natural dyeing, brazilwood

deep red color rosette from brazilwood

It’s the end of august already? How time flies–it seems to me as I am getting of age, each passing day goes by ever so quickly. When I was a teenager growing up in Malaysia, I always wondered why it took so long for me to grow up to be an adult. Instead now, it’s the other way around. Nevertheless, life is good but sometimes I wish the pace is a bit slower.

Today, like any other weekend-was a day for me to play and experiment outside in my little “studio’. And the post today is an interesting dye from a certain wood call brazilwood, named after a country. Can you guess what it is?

Brazilwood (caesalpinia echinata), or sappanwood is a tropical hardwood, discovered by the Portuguese explorers who found these trees growing on the coast of South America. They also found that the heartwood of the tree yields a brilliant red pigment (brazilin), which was ideal for dyeing, thus making the trees a lucrative commodity for trading. Following are results from the various experiments I made using this dye.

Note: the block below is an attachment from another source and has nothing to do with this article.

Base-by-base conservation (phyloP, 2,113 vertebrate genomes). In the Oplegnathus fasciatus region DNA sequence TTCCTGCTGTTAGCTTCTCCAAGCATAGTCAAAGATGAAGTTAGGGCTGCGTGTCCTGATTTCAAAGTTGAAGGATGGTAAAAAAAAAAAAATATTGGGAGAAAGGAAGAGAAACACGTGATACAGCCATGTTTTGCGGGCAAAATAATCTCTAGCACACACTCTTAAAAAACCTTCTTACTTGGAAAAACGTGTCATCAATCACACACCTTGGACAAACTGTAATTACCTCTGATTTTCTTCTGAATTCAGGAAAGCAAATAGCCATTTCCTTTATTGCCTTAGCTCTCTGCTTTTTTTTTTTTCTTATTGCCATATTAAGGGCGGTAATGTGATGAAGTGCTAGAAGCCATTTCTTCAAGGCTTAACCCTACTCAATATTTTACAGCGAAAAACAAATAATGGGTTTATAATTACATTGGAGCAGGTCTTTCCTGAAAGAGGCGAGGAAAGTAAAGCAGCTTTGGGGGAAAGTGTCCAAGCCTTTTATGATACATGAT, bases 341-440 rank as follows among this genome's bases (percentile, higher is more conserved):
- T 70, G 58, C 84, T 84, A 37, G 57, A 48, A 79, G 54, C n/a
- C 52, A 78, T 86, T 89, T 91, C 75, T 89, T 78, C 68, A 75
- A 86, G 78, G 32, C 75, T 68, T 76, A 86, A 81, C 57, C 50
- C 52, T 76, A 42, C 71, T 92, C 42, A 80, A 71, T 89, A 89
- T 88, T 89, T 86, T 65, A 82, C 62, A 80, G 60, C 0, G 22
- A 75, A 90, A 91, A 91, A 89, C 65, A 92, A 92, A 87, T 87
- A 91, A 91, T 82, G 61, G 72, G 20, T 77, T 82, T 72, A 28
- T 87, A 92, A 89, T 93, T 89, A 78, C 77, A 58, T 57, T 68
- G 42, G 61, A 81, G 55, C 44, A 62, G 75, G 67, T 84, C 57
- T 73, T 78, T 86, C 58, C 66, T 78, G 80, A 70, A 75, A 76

R-L: powdered dye; crimson red color dye bath from brazilwood.

deep rose color arranged in a rosette. This is the background, applied to a “fold and clamp” or shibori technique.

itajime shibori, technique with triangle-shaped resist. Then the bundle was over-dyed in indigo dye bath for a purple color

here, I applied the same method as above, using a hexagon resist, and then over-dyed in indigo.

another piece clamped with round resist and dyed in brazilwood

yet, another shibori technique that I love–arashi shibori, or pole wrapping.

The red has somehow turned into violet purple, and white was a result from the tied markings which acts as resist in this technique.

a tunnel of purples and whites

so much fun pulling and stretching the folds.

*Unauthorized use and/or duplication of this material without express and written permission from this blog’s author and/or owner is strictly prohibited. Excerpts and links may be used, provided that full and clear credit is given to Melinda Tai and Obovate Designs with appropriate and specific direction to the original content. Thank you for visiting, I welcome all your comments.

“A smile is worth a thousand words, live happy, dye happiest.”

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